When you have the cloud, the man is forgotten; when you have the: fire, the man is lost, and you only see his Master. Suppose the fire should, come here, and the Master be seen more than the minister, what then? Why, this church will become two, or three, or four thousand strong! It is easy enough for God to double our numbers, vast though they are even now.

    We shall have the lecture-hall beneath this platform crowded at each prayer-meeting, and we shall see in this place young men devoting themselves to God; we shall find ministers raised up, and trained, and sent forth to carry the sacred fire to other parts of the globe, Japan, China, and Hindustan shall have heralds of the cross, who have here had their tongues touched with the Divine flame. Through us, the whole earth shall receive benedictions; if God shall bless us, He will make us a blessing to multitudes of others. Let God but send down the fire, and the biggest sinners in the neighborhood will be converted; those who live in the dens of infamy will be changed the drunkard will forsake his cups, the swearer will repent of his blasphemy, the debauched will leave their lusts,— “‘Dry bones be raised, and clothed afresh, And hearts of stone be turned to flesh.’” On Monday evening, April 1, Rev. John Graham, of Craven Chapel, preached from 2 Thessalonians 1:12; and the next night, the great building was crowded by London Baptist brethren. Sir S. Morton Peto, Bart., presided; and the Pastor, in welcoming the assembly to the Tabernacle, said:—“ This chapel belongs not specially to me or to my church, lout to the whole Baptist denomination. I feel tonight as if I were rendering up the: trust-deeds to the proper proprietors,—acknowledging that this house belongs not to any man, but, first, to the God of the whole world, and, next, to those who hold the pure primitive ancient apostolic faith. We believe that the Baptists are the original Christians. ‘We did not commence our existence at the Reformation, we were: Reformers before Luther and Calvin were born; we never came out of the Church of Rome, for we were never in it, but we have an unbroken line: of succession up to the apostles themselves. We have always existed from the very days of Christ; and our principles, though sometimes veiled and forgotten, like a river which may travel underground for a little season, have always had honest and holy adherents. Persecuted alike by Romanists and Protestants of almost every sect, yet there has never existed a Government holding Baptist principles which has persecuted others; nor, I believe, has any body of Baptists ever held it to be right to put the consciences of others under the control of man: We have ever been ready to suffer, as our martyrologies will prove; but we are not willing, to accept any help from the State, or to prostitute the parity of the Bride of Christ by any alliance with earthly Governments.”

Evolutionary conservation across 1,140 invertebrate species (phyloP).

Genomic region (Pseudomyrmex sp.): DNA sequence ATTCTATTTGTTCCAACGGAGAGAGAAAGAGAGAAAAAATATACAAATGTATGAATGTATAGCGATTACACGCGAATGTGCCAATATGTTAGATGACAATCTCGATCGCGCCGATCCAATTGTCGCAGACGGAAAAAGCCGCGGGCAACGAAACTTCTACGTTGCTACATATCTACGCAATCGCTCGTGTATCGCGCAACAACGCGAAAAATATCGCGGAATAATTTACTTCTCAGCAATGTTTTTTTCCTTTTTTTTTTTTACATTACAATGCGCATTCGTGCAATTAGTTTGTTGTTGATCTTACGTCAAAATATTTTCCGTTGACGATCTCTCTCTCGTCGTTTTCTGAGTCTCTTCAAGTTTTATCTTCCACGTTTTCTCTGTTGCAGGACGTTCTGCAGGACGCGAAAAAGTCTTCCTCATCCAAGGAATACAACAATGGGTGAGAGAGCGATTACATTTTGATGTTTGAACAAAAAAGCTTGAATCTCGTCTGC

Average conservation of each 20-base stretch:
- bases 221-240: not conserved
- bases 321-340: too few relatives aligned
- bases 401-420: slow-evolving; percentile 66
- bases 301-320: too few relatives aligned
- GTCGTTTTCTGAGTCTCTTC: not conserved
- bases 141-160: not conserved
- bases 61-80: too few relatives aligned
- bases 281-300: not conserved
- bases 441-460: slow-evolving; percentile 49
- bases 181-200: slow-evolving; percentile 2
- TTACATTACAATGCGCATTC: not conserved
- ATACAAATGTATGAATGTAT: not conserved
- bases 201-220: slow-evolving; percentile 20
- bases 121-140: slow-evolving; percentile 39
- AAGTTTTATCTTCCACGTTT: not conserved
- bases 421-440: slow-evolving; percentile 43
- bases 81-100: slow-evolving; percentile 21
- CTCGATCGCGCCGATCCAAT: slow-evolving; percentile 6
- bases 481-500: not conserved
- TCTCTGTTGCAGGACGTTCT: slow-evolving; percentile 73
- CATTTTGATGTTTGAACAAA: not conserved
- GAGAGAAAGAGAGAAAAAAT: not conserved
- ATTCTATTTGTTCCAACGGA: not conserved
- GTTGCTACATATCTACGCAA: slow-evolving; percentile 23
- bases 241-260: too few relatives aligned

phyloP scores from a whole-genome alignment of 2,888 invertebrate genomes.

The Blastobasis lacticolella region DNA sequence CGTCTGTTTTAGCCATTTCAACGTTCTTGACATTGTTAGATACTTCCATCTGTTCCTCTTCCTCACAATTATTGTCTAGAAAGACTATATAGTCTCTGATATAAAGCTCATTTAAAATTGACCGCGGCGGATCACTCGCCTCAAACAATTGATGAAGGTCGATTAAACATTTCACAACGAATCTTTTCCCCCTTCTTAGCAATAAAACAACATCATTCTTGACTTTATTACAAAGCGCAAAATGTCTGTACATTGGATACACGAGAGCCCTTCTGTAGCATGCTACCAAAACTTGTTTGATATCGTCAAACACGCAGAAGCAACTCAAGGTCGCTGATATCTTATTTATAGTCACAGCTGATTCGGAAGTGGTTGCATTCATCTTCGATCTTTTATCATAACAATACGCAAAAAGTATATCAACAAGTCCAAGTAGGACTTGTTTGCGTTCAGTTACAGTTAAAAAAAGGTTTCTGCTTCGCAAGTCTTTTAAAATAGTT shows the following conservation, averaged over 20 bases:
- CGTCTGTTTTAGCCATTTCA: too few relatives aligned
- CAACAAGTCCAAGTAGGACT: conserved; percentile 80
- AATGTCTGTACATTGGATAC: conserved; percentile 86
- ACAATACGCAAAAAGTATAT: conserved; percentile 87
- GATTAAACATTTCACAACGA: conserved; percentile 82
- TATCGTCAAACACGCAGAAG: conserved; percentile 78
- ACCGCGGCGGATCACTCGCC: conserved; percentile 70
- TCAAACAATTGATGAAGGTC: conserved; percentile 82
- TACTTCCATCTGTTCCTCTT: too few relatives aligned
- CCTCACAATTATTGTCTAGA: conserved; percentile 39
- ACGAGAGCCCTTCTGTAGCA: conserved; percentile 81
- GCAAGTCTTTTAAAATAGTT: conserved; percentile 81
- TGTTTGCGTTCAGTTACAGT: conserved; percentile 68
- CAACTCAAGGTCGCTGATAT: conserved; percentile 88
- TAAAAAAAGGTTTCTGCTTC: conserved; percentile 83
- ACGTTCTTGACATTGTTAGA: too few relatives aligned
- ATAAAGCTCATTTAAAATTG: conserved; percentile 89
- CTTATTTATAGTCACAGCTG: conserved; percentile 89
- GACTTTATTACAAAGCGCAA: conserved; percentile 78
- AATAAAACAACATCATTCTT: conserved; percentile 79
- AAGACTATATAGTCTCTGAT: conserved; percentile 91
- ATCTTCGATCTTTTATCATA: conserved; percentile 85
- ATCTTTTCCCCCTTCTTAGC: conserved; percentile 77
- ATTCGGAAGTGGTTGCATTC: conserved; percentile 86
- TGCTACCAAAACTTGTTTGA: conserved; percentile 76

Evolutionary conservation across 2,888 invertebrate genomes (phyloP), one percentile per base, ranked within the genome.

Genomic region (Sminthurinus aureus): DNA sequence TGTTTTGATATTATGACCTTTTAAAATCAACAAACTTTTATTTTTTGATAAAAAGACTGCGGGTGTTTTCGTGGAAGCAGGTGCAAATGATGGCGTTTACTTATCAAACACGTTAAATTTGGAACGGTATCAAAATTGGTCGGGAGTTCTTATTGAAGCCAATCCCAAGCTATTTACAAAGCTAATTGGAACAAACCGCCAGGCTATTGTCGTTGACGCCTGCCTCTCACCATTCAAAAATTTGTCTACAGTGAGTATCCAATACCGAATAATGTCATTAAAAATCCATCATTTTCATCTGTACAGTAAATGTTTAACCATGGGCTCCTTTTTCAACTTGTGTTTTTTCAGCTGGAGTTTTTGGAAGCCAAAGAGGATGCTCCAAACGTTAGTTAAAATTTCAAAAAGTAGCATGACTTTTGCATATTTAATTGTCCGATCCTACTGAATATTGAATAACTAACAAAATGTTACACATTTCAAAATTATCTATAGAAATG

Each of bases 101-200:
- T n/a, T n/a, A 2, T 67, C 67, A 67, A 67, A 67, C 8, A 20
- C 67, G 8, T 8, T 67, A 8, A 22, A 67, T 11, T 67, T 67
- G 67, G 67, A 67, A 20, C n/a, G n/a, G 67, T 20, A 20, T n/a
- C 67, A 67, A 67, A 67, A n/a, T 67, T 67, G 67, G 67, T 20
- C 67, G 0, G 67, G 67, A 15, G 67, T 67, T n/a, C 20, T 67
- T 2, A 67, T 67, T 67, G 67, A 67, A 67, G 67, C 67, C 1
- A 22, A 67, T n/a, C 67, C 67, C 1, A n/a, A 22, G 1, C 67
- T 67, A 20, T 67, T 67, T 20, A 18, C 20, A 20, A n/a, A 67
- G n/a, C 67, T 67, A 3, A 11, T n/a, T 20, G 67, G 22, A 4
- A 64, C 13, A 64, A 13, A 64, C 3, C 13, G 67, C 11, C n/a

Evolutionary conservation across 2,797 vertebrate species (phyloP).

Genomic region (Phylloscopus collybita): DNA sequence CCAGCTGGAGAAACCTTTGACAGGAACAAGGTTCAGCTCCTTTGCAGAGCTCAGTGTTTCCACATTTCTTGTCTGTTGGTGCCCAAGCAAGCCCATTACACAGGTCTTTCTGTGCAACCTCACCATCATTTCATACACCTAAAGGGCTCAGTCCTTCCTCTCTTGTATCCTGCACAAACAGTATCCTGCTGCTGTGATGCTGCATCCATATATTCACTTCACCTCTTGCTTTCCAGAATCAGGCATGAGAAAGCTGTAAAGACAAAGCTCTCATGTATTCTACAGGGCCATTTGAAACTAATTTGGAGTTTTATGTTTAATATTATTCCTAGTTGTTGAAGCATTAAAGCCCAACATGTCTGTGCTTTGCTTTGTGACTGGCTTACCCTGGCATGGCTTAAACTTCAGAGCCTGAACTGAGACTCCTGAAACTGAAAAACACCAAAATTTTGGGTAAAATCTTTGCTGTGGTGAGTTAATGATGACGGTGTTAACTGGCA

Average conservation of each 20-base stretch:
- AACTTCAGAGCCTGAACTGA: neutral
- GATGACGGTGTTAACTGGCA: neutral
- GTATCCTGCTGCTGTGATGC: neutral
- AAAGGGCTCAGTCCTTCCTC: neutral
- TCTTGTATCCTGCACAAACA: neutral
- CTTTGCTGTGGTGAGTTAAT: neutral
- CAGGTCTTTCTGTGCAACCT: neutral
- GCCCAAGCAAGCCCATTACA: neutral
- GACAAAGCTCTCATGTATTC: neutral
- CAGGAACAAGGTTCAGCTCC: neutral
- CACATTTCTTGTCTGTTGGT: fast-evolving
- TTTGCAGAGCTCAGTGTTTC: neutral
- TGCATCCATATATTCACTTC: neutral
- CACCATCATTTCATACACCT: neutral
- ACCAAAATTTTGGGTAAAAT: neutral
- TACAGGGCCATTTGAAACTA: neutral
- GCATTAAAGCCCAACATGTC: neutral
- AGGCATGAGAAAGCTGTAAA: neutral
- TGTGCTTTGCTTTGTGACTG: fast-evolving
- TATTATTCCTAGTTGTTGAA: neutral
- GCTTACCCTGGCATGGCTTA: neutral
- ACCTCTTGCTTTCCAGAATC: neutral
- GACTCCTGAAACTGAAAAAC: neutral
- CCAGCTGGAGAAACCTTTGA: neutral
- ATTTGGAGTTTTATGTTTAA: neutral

Later in the evening, the Pastor, in urging the Baptist brethren present to more earnest efforts for the spread of their principles, said:—“I have been the means of commencing two new churches within the last eighteen months, and I hope to start some more. I wish we could, as a body, open fresh places, and give our services for six months, taking it in turn until ‘we worked the cause up. I do not think there is the slightest reason why we should not double our numbers in the next two years;; it seems to me that we have obtained such a hold upon the public mind that we only want to bring our principles out, and we shall greatly increase. I know they will say that we are getting desperately Baptistical; we must be that, we shall never tell upon the age until we are. We must hold inviolable the essential unity, of the Church of Christ; we must stand to it that all God’s people are one in Him; but why should we lower our standard any more than any other denomination? What is there about believers’ baptism that we should be ashamed of? What is there about the history of our church, the power of our ministers, our poets, our divines, that we should be ashamed of? When we know that we: have borne the palm in poetry with John Milton, in allegory with John Bunyan, and stand second to none in the ministry with Robert Hall, I think we have no reason whatever to be ashamed. Let us come straight out:, determined that we will conceal no part of the truth. I am glad that we have here brethren representing different views amongst us. Here am I, a strict Baptist as to membership, and believing in open communion; some of our brethren are strict in membership and also in communion; others are neither strict in membership nor in communion. I think I am nearest: right of any, but you all think the same of yourselves, and may God defend the right!” After this denominational gathering, it was most fitting that, the following evening, an equally’ large company of friends should meet together “for the purpose of hearing addresses on Christian unity, and testifying to the essential union of all believers in the Lord Jesus Christ.” The chairman was Edward Ball, Esq., M.P., one of the Pastor’s Cambridgeshire friends, who had witnessed his early efforts to serve the Lord, and lovingly watched his career from Waterbeach and onwards to the Metropolitan Tabernacle.